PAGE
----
• affect growth, learning, and behavior of infants and older children
  • lower a woman’s chance of getting pregnant
  • interfere with the body’s natural hormones
  • increase cholesterol levels
  • affect the immune system and
  • increase the risk of certain types of cancer

At this time, scientists are still learning about the health effects of exposures to mixtures of PFAS. If you are concerned about exposure to PFAS in your drinking water, please contact the MDHHS Toxicology Hotline at 800-648-6942 or the CDC/ATSDR: https://www.cdc.gov/cdc-info/ or 800-232-4636

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Are my pets and livestock at risk?

The PFAS lifetime health advisory levels have not been formulated specifically for pets or livestock. If drinking water levels exceed EPA’s human lifetime health advisory (LTHA) level of 70 ppt, then it should be assumed that pets and livestock may be at risk.

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Is there anything I can do to protect my animals?

If recommended by MDEQ or MDHHS, allow your drinking water well to be tested for PFAS. The Michigan Department of Agriculture and Rural Development (MDARD) recommends you use the same precautions for animals that you take for yourself.

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What should I do if I suspect my animal is affected?

Contact a veterinarian to perform a physical exam if you suspect that your pet or livestock is experiencing liver, kidney, immune response, or reproductive issues and you suspect that your animal has had PFAS exposure. There may be other causes, apart from PFAS, that may cause issues with the liver, kidney, immune response or reproductive issues. Work with your veterinarian to conduct relevant diagnostic tests.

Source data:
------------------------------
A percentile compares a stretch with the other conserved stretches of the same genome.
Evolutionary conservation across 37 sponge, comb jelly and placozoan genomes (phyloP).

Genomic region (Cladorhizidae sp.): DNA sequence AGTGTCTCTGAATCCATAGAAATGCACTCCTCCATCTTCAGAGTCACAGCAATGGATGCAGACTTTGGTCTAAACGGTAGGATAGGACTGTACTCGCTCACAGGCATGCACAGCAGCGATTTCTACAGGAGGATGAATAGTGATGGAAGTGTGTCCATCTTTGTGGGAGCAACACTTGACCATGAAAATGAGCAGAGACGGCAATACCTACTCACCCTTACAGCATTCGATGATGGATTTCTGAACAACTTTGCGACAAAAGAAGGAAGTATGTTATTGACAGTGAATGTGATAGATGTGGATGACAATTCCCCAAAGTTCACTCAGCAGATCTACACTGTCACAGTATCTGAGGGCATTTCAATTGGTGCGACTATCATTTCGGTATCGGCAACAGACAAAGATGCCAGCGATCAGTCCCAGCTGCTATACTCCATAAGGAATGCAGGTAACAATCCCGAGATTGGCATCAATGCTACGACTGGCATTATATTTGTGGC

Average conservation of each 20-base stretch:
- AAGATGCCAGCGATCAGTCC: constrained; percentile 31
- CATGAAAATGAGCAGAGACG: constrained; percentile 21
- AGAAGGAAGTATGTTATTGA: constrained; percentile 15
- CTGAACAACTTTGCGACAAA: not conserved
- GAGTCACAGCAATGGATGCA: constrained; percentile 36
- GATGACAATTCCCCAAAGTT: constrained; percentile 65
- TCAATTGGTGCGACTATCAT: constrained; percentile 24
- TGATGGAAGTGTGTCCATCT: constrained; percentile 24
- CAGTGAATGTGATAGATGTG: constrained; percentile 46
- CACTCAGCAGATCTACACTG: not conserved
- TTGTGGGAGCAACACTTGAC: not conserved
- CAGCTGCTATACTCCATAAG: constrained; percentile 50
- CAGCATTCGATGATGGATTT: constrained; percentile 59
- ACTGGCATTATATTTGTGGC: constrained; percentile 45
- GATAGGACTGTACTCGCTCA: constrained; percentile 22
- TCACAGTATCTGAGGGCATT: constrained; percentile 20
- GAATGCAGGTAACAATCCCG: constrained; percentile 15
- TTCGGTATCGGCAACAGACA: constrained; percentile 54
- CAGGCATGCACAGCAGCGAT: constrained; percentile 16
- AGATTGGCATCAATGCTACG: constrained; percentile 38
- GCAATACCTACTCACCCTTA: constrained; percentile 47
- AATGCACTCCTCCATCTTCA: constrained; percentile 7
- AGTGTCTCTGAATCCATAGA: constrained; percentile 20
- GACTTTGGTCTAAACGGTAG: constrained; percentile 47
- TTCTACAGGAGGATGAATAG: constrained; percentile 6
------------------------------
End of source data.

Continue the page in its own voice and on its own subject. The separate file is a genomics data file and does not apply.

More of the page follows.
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What other ways could I be exposed to PFOA, PFOS and other PFAS compounds?

PFAS are used in many consumer products. They are used in food packaging, such as fast food wrappers and microwave popcorn bags; waterproof and stain resistant fabrics, such as outdoor clothing, upholstery, and carpeting; nonstick coatings on cookware; and cleaning supplies, including some soaps and shampoos. People can be exposed to these chemicals in house dust, indoor and outdoor air, food, and drinking water. Usually the amounts of PFAS a person may be exposed to is quite small.

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What is being done about this issue?

State and local agencies are actively working to obtain more information about this situation as quickly as possible. Additional testing will begin soon in and around the affected areas, which will help us answer more questions and determine next steps.

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How can I stay updated on the situation?

The state has created a website where you can find information about PFAS contamination and efforts to address it in Michigan. The site will be updated as more information becomes available. The website address is http://michigan.gov/pfasresponse